After countless illiberal bans, campus censorship is spiralling out of control
Unis shouldn’t be a ‘safe space’, but a free space where argument and debate thrives
You may remember the ‘Nietzsche Club’ at UCL. The Union claimed it was a fascist group, banned it and heroically decreed “fascism has no place at UCL”.
It’s just one example of the hypocrisy and intolerance shown by a supposedly “liberal” group of students committed to challenging ideas they dislike by silencing the opposition rather than engaging rational argument and debate.
In an academic environment meant to promote the circulation of ideas, those holding alternative views are being frequently shamed into submission.
Many student leaders are obsessed with identity politics, and view virtually any issue through the lens of gender, race or sexuality. The problem with this ideology is that it views people not as individuals, but as part of a group based on such identities. It assumes that “marginalised groups” such as women or ethnic minorities need special protection or treatment to become equal to the “oppressors” (read: men or white people).
This leads to the patronising idea that the “marginalised groups” have to be protected from hurtful words at all costs – even if that means censorship of speeches, debates and ideas on campus.
The trend for student unions to police speech is partly due to this type of aggressive reaction to anything non-PC. By inviting the wrong kind of person to speak, universities can see a huge backlash from some very vocal and loud students, with protests, vandalism and sensational propaganda all used to pressure the union or university management to “no-platform” the speaker.
There are too many examples of this worrying trend. This summer, sir Tim Hunt, a Nobel prize-winning biologist and professor at UCL, made the mistake of telling a joke about women in science at a conference in South Korea. After the quote was shed of its context and circulated on the Internet, a virtual lynch mob of bloodthirsty feminists demand punishment. The public pressure was so great that soon after Hunt was forced to resign from his position at UCL and from the Royal Society.
Our Union is also quick to dismiss innocent groups of people as “oppressors”, exemplified when they made the decision last year to back Bahar Mustafa’s call for “non-white, non-male” events that pejoratively designated white people as “oppressors”.
But UCLU are not alone in their hypocrisy.
In November 2014, the SU at Christ Church College, Oxford decided to cancel a debate on abortion due to extreme pressure from some students. According to the protestors, the gender of the debaters disqualified them from having an opinion on the subject entirely, with one student claiming: “My uterus isn’t up for their discussion”. The feminists who shut down the debate did it by playing up to their perceived victimhood.
In Manchester, journalist Milo Yiannopoulos and feminist writer Julie Bindel were banned from a debate on feminism and, ironically, freedom of speech. The Union labelled Yiannopoulos a ‘”rape apologist”, while Bindel apparently held “transphobic” views. Instead of judging the arguments of the speakers on merit, another debate was shut down by student demagogues – all in the name of sensitivity.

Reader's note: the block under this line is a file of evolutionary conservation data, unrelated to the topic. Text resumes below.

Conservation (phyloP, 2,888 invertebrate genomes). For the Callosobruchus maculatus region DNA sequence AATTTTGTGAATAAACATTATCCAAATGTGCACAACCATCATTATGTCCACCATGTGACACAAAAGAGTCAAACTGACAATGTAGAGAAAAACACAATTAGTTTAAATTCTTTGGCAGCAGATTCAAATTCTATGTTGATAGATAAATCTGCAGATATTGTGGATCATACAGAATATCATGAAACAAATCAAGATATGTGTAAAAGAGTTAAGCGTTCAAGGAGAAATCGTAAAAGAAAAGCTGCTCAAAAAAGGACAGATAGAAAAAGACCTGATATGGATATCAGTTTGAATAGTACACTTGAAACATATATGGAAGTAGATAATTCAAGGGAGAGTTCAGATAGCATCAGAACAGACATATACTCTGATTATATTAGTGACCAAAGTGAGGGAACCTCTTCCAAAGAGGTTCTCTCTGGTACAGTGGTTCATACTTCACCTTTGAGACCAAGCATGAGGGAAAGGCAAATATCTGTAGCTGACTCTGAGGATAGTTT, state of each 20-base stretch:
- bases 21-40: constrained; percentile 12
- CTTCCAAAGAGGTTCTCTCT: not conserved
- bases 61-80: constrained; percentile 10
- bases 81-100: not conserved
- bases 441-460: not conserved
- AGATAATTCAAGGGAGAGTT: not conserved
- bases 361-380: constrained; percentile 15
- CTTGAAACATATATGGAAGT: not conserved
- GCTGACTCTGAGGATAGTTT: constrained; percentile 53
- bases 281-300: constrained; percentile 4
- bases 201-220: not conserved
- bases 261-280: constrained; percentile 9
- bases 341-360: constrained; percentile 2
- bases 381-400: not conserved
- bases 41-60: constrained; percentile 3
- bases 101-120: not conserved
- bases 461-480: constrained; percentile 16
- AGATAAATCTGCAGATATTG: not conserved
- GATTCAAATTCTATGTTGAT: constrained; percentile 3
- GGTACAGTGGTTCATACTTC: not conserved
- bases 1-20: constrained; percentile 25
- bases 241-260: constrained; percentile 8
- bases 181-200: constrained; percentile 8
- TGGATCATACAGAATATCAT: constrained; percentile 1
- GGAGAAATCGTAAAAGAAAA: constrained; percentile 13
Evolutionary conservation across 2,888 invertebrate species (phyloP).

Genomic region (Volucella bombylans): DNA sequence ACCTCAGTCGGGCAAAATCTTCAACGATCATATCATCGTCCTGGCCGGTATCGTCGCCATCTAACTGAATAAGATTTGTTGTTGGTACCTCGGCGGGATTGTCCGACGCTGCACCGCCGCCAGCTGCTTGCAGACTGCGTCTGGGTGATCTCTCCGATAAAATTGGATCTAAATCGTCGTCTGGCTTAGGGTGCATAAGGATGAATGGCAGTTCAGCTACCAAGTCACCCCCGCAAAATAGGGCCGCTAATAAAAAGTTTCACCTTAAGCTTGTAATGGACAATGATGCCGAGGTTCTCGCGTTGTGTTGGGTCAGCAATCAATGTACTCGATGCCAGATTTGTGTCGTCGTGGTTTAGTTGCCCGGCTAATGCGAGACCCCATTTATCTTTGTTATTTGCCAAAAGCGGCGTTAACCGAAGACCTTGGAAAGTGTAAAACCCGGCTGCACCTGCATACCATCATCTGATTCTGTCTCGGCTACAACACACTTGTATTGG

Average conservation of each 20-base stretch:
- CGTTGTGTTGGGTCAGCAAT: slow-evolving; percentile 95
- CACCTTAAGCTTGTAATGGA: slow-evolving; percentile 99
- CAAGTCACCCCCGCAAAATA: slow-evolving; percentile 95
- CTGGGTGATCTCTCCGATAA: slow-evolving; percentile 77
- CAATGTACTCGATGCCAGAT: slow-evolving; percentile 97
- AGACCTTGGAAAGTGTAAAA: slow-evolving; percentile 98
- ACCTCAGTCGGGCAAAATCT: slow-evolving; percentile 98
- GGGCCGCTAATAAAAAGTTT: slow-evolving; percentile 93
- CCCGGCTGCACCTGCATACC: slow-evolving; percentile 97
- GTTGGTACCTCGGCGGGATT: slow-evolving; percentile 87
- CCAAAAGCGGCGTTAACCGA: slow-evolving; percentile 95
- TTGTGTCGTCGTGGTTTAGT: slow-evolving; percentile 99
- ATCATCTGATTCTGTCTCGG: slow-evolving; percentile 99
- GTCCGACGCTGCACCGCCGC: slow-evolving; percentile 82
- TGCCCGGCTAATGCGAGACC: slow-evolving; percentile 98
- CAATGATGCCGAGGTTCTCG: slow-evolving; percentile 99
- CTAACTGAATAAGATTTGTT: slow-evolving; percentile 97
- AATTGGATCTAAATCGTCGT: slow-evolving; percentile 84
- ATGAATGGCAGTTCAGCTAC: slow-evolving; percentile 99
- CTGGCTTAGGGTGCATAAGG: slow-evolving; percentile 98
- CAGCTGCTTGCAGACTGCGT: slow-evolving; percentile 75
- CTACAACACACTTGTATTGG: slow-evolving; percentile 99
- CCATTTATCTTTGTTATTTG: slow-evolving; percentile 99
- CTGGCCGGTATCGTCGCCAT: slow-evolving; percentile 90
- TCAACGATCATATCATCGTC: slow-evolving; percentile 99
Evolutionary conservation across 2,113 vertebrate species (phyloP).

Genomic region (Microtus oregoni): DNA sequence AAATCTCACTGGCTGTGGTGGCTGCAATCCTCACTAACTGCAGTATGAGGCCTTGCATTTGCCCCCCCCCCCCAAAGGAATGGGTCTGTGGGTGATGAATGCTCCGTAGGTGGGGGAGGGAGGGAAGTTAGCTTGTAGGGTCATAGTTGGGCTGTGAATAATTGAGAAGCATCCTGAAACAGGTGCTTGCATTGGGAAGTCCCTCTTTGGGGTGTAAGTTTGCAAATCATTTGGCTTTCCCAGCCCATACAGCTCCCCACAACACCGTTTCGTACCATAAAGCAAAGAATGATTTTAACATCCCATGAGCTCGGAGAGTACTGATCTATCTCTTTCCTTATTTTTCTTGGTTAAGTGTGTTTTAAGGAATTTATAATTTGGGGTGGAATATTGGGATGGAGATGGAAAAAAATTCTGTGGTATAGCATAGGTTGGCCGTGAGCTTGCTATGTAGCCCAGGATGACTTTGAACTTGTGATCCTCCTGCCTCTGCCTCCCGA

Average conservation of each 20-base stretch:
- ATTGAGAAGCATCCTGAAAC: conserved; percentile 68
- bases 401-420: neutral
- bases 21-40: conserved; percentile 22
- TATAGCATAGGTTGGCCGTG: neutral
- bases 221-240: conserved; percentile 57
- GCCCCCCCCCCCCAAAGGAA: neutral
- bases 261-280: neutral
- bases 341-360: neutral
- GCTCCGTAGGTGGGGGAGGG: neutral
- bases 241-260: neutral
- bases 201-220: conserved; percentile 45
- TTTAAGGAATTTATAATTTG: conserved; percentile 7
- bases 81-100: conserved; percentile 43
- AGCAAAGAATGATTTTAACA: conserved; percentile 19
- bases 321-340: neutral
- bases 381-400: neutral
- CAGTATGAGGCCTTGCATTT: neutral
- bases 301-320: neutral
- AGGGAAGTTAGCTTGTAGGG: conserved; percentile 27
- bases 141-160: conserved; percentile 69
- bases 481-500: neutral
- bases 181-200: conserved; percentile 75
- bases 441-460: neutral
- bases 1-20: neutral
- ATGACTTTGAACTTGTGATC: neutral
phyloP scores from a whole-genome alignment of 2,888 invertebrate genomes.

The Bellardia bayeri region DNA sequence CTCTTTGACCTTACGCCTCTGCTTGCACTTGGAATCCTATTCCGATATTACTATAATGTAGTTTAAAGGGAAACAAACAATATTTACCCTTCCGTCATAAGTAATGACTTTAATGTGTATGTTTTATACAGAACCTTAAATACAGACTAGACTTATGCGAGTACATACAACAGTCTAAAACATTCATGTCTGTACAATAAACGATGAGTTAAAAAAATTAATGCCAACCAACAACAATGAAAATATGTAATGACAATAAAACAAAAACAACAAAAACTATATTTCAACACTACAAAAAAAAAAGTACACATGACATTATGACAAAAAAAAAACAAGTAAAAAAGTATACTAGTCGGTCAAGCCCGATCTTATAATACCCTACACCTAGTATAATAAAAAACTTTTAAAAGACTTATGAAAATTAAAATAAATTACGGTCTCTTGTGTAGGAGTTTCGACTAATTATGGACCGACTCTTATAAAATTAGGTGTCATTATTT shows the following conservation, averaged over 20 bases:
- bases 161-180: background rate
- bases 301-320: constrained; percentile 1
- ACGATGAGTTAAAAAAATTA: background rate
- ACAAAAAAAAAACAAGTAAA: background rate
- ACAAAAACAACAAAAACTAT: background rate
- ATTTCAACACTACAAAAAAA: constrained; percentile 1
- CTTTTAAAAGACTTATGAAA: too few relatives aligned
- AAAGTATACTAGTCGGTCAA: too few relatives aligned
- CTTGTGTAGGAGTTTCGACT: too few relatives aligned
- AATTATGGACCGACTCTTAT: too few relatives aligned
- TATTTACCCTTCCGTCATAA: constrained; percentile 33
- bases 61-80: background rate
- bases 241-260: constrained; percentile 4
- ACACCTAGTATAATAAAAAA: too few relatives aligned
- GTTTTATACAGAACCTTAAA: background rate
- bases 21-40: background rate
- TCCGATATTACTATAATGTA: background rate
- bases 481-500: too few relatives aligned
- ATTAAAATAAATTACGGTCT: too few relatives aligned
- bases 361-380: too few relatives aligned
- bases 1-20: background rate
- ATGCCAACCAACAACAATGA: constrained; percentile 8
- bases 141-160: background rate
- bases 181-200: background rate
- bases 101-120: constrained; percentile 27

Perhaps the most ridiculous example of this ultra-PC attitude took place in March, when the NUS Women’s Conference banned clapping because it “triggers anxiety”. Feminist “jazz hands” were considered the appropriate way to show appreciation in a way that wouldn’t upset those poor, extremely fragile students.
The current obsession with political correctness at university has replaced genuine sensitivity towards others with a social media slacktivism. Edgy, “progressive” students self-righteously spout words such as “micro-aggressions”, “the patriarchy” and “male privilege” in an attempt to appear fashionable. Championing social justice has become less about protecting minorities and more being part of a cult of moral superiority.
When these concerns were raised to UCLU, they pointed us to their Freedom of Speech and Organisation on Campus policy, which says: “The right to free expression is a fundamental human right. Freedom of speech and organisation are essential for any struggle against oppression to be successful. For freedom of expression to be genuinely established on campus, it must extend to those whose views may be regarded as objectionable.”
“Student unions should generally champion free speech and organisation, and advocate their curtailment only in extreme circumstances, such as when speakers incite violence. Fascist organising and presence on campus must be opposed and stopped, not because it leads to offensive speech, but because it contributes to violent, organised attacks on students, especially oppressed groups.”
But UCLU gives itself the power to define what “fascist organising” actually means. The irony of fighting fascism by resorting to the famously fascist tactic of silencing opponents seems lost on repressive uni organisations.
Designating some ideas “off-limits” does not really protect anyone. It simply makes us increasingly sensitive and close-minded. Controversy is important to any discussion. By silencing the opposition not only do we deny the right for the speaker to speak, we deny our own right to mould original opinions from what they have to say.
University shouldn’t be a “safe space”, a padded crèche in which we are shielded from every danger. It should be a free space in which we can all speak our minds and listen to other points of view.
After all, we’re supposed to be enlightened adults, right?